Originally Sent: 7/11/2013

HSLDA Homeschooling a Struggling Learner

July 11, 2013


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Including Children with Special Needs in Co-ops

By Faith Berens

We were all designed for relationship—not only relationship with our Heavenly Father, but also with one another. We need one another, so we can’t go it alone.

But did you know that people with disabilities are the largest population group missing from the body of Christ? Today I want to urge families who are homeschooling children with special needs to consider participating in a local homeschool co-op which can be a good place to find assistance and encouragement!

About the Author

Faith Berens
Faith Berens

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I would also like to encourage families who are serving and participating in co-ops to welcome and include those with disabilities. The Lord Jesus was always reaching out to the blind, lame, deaf, and sick, showing love and compassion. We who are Christ’s followers are called to do the same.

Practicing Skills

Participating in a co-op gives children with special needs an opportunity to practice communication and social skills, as well as other important life skills, that parents no doubt are training them in at home. Keep in mind, often our children with special needs find learning such skills very challenging; so they need more time and lots of practice to apply those skills.

Frequently these children do not generalize well, so while they may demonstrate some skills at home, in a different setting they may find it difficult to put them into practice. Also, many of our students don’t transition well and are not flexible thinkers, so again, by participating in a small group outside the home, yet with mom/dad there to offer support, it allows for growth and stretching of the child’s important life tools. We all need to remember children with special needs are created in God’s image; these children have areas of special gifting—so they bring much to a group and can be a source of inspiration and blessing to other “typical” learners.

Helpful Hints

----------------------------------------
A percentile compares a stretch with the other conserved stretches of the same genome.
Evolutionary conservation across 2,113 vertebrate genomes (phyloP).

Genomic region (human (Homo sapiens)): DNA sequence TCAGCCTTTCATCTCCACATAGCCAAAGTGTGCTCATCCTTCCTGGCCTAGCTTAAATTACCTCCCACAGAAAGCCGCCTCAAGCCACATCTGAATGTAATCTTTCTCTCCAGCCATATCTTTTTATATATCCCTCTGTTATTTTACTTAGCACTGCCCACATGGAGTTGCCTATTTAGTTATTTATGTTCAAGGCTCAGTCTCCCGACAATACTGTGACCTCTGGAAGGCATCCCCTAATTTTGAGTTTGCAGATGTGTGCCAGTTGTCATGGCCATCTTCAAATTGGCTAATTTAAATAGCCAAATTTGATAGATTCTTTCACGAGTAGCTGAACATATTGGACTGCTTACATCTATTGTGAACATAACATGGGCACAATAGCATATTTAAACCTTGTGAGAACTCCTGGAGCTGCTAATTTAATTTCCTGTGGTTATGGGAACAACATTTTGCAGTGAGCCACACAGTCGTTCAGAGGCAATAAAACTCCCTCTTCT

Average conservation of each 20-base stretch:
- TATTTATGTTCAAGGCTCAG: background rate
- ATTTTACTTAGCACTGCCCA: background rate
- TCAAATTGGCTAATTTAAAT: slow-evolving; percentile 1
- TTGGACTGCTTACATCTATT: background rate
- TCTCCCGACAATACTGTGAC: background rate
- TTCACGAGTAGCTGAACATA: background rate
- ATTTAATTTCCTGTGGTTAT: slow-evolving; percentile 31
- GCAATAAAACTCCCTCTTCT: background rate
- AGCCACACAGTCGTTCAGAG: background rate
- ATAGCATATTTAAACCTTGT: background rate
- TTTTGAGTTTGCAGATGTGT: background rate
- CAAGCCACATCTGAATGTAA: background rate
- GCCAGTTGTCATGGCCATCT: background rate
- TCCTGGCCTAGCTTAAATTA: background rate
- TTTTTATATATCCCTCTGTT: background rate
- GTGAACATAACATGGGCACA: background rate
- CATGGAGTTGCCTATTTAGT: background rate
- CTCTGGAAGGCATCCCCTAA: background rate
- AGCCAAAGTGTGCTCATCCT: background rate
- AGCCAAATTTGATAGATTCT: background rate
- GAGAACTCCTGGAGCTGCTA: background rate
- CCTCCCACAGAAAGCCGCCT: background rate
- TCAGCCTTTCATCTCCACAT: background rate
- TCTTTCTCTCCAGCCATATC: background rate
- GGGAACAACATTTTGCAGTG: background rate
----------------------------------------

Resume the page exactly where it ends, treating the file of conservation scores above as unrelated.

Many parents voice concern about having their child with special needs participate in a co-op due to the child’s challenges. I would like to offer some suggestions that I hope families will find helpful.

• Explore the options; as a parent, go visit and observe first.

• Start slowly; perhaps select one class or unstructured activity at a time.

• If your child does well in a more structured environment, seek out an activity or class you think will be a good match.

• Ask about having a buddy or peer mentor.

• Take your child to the co-op environment when there are no other students. Allow him to see the room and practice walking in. Take a picture of your child in her “classroom.”

• Place your child in an activity or class that is an area of strength—an activity you are quite sure will be met with success. So often our kids with special needs feel badly about themselves or their abilities and can have much frustration. By placing them in an area of talent or gifting, we can really allow them to shine.

• Offer practical strategies to co-op parent-teachers, but don’t be overly demanding. Share about your child’s challenges and be positive, offering statements such as, “While writing is difficult for my son due to his poor fine motor skills, he is really adept at giving oral narrations, and we have found by allowing for dictation he is able to be successful. Perhaps this is something we can try here at the co-op.”